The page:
John Crosbie never met a hyperbole he couldn’t top. But the former Tory cabinet minister, whose colourful metaphors kept the House of Commons entertained during his stints in the governments of Joe Clark and Brian Mulroney, was barely exaggerating when he recently called the 1969 Churchill Falls hydro contract between Quebec and Newfoundland “one of the greatest public policy disasters entered into by any province or government in the history of Canada.”
More than four decades later, the deal signed by the legendary (and first) Newfoundland premier Joey Smallwood remains the source of such bitterness on the Rock that it’s a miracle Ottawa hasn’t had to send troops to patrol the still-disputed Quebec-Labrador border. Hydro-Québec has the right to purchase all but a fraction of the 5,400 megawatts from the massive Churchill Falls project in Labrador for next to nothing until 2041.
In 1969, the deal didn’t seem so lopsided. Nuclear power was all the rage and many analysts predicted that Quebec, which had no need for power it could only transport by building hundreds of kilometres of never-attempted transmission lines, would end up losing its shirt.
Boy, were they ever wrong. If Quebec is the electricity oasis it is today, it’s because the windfall profits from Churchill Falls allow it to sell cheap, emissions-free power to industrial users. Countless billions of investment dollars in the province have been based on this singular premise.
Naturally, this sticks in the craw of Newfoundlanders. Short of renegotiating the original deal, which Quebec has refused to do, the path to reconciliation involved the joint development of the the remaining 3,000 MW of hydro potential on the lower Churchill River.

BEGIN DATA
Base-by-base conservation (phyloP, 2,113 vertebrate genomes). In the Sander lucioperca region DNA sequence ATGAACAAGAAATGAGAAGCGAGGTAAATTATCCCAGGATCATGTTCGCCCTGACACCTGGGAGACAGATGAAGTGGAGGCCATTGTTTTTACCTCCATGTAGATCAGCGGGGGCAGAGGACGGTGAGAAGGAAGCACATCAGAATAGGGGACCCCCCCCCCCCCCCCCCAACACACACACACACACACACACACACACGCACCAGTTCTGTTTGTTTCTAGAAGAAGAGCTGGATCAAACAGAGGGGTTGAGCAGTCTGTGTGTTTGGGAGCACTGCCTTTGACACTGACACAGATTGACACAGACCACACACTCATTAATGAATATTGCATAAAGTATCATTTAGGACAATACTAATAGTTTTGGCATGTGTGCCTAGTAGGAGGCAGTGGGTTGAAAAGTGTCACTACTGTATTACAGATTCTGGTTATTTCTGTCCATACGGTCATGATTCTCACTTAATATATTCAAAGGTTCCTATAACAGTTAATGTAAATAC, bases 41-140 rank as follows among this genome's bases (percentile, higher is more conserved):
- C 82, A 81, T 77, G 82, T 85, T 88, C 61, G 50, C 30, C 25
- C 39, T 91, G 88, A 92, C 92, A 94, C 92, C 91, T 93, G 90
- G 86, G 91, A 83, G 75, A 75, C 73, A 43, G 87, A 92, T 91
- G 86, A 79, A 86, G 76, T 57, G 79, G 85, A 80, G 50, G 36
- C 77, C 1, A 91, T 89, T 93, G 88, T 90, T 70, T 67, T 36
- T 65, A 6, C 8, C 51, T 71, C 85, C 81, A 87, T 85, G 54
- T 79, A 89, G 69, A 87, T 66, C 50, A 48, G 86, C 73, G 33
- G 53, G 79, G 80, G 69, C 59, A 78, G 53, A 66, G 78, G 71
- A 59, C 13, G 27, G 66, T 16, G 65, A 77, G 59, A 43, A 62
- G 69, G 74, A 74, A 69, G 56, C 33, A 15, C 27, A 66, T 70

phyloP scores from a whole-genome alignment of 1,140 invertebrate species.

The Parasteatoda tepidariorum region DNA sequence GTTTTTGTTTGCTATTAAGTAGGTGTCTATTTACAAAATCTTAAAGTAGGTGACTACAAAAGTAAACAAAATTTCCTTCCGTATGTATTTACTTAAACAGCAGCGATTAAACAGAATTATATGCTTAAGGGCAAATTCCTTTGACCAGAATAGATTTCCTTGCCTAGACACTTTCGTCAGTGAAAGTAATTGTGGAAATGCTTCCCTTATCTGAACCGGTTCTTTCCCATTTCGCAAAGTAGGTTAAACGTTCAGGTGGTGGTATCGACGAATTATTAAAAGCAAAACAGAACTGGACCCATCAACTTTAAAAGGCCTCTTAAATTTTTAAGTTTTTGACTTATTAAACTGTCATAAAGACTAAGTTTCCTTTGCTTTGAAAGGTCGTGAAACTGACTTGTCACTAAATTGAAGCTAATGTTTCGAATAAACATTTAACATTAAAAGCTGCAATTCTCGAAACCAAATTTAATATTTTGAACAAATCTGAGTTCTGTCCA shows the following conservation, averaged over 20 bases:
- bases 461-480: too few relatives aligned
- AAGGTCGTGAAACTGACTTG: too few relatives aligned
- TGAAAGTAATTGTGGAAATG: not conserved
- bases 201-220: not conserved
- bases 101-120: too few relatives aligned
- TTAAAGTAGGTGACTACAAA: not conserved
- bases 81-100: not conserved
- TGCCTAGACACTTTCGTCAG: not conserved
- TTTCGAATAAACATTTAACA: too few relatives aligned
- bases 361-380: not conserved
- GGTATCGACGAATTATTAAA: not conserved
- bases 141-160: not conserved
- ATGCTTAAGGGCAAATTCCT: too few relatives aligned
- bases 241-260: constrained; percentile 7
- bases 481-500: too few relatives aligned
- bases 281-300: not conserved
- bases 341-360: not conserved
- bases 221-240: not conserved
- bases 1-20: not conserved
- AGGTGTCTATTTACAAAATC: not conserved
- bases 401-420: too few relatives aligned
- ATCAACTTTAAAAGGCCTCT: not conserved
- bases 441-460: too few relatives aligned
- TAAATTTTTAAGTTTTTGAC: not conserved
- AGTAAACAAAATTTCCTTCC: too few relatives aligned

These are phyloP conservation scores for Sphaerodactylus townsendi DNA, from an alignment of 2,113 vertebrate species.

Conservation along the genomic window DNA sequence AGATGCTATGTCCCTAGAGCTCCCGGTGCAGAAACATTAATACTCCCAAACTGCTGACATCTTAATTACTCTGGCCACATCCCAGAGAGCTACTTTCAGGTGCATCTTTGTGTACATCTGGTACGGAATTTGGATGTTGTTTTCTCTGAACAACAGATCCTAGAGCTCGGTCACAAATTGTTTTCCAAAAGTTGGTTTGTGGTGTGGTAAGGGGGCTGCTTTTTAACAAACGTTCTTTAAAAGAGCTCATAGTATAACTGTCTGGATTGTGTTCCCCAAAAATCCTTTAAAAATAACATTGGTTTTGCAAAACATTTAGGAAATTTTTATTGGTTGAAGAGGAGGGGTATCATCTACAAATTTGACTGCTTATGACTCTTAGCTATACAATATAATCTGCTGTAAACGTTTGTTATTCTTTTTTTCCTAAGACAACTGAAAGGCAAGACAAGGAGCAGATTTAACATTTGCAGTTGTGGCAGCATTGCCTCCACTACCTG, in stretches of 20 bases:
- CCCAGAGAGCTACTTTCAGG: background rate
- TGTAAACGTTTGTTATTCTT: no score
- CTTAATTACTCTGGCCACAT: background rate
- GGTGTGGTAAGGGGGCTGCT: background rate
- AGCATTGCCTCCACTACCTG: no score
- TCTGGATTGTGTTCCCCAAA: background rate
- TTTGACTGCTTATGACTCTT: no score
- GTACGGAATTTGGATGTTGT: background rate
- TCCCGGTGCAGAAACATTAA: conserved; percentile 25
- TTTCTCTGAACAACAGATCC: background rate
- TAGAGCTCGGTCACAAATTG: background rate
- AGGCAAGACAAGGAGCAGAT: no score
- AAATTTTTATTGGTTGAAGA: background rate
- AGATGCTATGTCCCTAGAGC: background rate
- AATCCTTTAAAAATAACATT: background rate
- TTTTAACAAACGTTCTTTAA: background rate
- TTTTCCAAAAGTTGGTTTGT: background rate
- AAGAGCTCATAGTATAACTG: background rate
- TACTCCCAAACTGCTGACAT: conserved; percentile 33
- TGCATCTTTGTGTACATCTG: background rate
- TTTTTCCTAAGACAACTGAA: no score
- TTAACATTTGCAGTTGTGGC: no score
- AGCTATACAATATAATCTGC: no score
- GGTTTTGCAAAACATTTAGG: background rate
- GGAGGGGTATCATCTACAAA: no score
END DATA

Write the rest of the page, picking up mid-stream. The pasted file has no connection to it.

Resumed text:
Instead, Newfoundland is going it alone with a $7.7-billion project to build a 824-MW hydro generating station at Muskrat Falls on the lower Churchill. Stonewalled by Quebec’s refusal to transport the energy on its transmission lines on acceptable terms, Newfoundland aims to get the power to customers on the Rock, in Nova Scotia and (maybe) beyond, via costly underwater cables. The federal government has provided a loan guarantee to backstop project.
For Mr. Crosbie, Muskrat Falls is “the last and best chance we have to overcome the disastrously unfair provisions of the original Upper Churchill agreement.” For Newfoundland Premier Kathy Dunderdale, “the agenda won’t be set by Quebec in terms of how we do our work, how we develop our resources and how we access markets.”
Such talk goes over well in Newfoundland. But revenge is a risky business strategy. Muskrat Falls will generate power at a cost that makes wind energy look reasonable, about 15 cents per kilowatt-hour. By comparison, Hydro-Québec pays 0.24 cents/kWh for Churchill Falls power.
Nova Scotia utility Emera wants to build a $1.5-billion transmission line under the 180-kilometre-wide Cabot Strait in exchange for 170 MW of Muskrat Falls power. But the Nova Scotia Utility and Review Board said this week it would approve the deal only if Emera secures guaranteed amounts of additional Muskrat power at “market” rates. Given the glut of natural gas in the United States, those rates currently hover at less than five cents per kWh.
What’s more, Hydro-Québec has gone to court to prevent Newfoundland from dictating the delivery schedule of power Quebec receives from Churchill Falls after 2016, when the interprovincial contrat is automatically renewed for 25 years. The Newfoundland plan appears aimed at regulating water levels on the Churchill to favour power generation at Muskrat Falls.
Given the risks, two former top Newfoundland bureaucrats, Ron Penney and David Vardy, recently called Muskrat Falls “technically, but not economically, feasible” and warned of “inevitable cost overuns.” Other critics suggest it would be smarter for Newfoundland to build gas-fired plants (the province has untapped offshore natural-gas resources) while awaiting the cheap Churchill power that will come its way in 2041 – which, in power project years, is not as far off as it sounds.
Indeed, the best option remains burying the hatchet. Developing the other 2,250 MW of hydro potential on the lower Churchill can’t happen without Quebec, since building underwater cables for that much power is out of the question. And Hydro-Québec, whose financial situation has weakened in the face of lower U.S. electricity prices and which stands to lose its main milch cow in 2041, will have an increasing incentive to do a deal with Newfoundland in coming years.
Most Newfoundlanders, however, would probably rather drink cyanide than accept that logic. And in a way, it’s hard to blame them.